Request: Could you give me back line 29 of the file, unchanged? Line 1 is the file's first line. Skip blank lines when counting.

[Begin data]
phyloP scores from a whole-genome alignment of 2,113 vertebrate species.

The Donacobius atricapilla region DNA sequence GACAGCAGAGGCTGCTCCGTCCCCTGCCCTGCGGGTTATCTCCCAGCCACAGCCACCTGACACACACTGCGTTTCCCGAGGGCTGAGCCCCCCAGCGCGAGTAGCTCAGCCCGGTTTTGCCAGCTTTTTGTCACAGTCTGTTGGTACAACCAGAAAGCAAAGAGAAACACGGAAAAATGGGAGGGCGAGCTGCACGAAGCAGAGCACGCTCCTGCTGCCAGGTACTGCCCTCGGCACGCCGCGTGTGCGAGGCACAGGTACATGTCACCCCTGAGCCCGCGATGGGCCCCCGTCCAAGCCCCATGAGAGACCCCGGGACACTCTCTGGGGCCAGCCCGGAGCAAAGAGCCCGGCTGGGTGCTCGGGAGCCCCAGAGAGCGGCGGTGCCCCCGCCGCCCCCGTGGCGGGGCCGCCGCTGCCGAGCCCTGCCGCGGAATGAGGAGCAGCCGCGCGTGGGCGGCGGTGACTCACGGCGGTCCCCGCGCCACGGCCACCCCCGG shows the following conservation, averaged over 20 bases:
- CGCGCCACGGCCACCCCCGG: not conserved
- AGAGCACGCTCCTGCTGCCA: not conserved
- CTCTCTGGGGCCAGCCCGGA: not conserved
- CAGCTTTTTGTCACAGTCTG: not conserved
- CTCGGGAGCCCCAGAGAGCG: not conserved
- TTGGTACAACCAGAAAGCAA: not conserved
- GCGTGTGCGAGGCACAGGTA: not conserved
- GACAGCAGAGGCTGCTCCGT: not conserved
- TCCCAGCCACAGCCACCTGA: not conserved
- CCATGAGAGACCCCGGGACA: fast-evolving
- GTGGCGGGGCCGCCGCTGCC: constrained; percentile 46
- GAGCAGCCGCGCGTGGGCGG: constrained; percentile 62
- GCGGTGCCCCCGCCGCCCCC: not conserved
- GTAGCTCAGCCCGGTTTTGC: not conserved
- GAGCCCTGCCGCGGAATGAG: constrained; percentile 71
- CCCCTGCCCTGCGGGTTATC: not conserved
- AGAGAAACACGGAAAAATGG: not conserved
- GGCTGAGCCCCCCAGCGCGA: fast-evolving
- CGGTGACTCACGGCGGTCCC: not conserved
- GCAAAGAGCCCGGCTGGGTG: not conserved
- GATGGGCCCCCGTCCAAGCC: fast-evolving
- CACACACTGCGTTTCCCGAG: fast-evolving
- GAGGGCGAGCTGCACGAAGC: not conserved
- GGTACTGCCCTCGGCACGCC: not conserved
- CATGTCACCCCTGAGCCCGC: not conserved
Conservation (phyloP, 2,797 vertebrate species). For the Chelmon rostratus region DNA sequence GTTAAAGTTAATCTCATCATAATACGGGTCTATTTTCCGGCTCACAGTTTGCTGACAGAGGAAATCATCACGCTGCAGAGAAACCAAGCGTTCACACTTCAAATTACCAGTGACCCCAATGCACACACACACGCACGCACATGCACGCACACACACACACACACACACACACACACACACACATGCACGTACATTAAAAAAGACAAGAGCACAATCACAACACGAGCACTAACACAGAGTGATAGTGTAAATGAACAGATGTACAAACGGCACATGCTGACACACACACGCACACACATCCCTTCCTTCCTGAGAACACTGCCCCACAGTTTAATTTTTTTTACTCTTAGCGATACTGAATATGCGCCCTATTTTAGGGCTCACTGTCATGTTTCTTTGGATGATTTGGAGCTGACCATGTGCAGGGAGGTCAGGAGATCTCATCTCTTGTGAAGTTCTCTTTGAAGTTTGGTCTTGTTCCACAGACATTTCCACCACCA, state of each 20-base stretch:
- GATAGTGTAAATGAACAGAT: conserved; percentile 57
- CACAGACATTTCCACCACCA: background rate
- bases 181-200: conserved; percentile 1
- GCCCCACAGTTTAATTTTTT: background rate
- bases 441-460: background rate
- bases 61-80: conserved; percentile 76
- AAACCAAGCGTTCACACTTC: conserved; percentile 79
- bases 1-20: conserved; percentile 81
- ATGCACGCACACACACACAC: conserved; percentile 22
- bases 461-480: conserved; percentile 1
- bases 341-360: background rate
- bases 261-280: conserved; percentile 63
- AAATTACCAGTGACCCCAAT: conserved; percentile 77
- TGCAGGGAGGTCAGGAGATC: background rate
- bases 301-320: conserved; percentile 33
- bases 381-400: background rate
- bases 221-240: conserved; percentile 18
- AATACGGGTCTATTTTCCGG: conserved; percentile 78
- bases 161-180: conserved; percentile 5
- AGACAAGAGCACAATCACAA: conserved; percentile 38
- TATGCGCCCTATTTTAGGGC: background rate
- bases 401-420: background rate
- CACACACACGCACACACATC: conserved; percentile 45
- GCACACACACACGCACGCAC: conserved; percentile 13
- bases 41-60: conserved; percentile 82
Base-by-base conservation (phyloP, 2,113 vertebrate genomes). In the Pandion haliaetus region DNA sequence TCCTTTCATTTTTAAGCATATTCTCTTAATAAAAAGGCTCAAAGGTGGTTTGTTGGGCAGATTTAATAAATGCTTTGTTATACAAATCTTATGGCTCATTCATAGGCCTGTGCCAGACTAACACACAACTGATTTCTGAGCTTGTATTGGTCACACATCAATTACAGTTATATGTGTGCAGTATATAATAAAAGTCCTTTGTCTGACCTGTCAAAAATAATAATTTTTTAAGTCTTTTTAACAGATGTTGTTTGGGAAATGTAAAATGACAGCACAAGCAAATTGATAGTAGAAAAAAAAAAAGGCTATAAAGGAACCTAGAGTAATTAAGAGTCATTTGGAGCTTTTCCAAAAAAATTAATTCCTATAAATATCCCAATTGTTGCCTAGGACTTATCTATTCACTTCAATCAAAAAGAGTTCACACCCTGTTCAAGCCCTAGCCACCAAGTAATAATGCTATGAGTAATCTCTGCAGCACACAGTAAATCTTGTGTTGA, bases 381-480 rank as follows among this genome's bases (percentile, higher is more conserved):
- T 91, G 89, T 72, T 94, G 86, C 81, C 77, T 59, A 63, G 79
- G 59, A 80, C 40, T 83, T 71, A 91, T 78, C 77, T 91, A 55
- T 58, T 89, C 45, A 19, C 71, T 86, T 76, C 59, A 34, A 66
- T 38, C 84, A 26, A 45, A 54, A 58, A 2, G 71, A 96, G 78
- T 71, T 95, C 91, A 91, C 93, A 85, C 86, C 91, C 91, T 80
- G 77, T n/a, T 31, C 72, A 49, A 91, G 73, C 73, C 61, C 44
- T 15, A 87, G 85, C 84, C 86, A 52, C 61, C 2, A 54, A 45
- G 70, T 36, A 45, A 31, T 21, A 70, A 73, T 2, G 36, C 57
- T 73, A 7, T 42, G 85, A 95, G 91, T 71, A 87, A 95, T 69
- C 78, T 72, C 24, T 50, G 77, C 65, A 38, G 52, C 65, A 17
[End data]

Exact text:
- GATAGTGTAAATGAACAGAT: conserved; percentile 57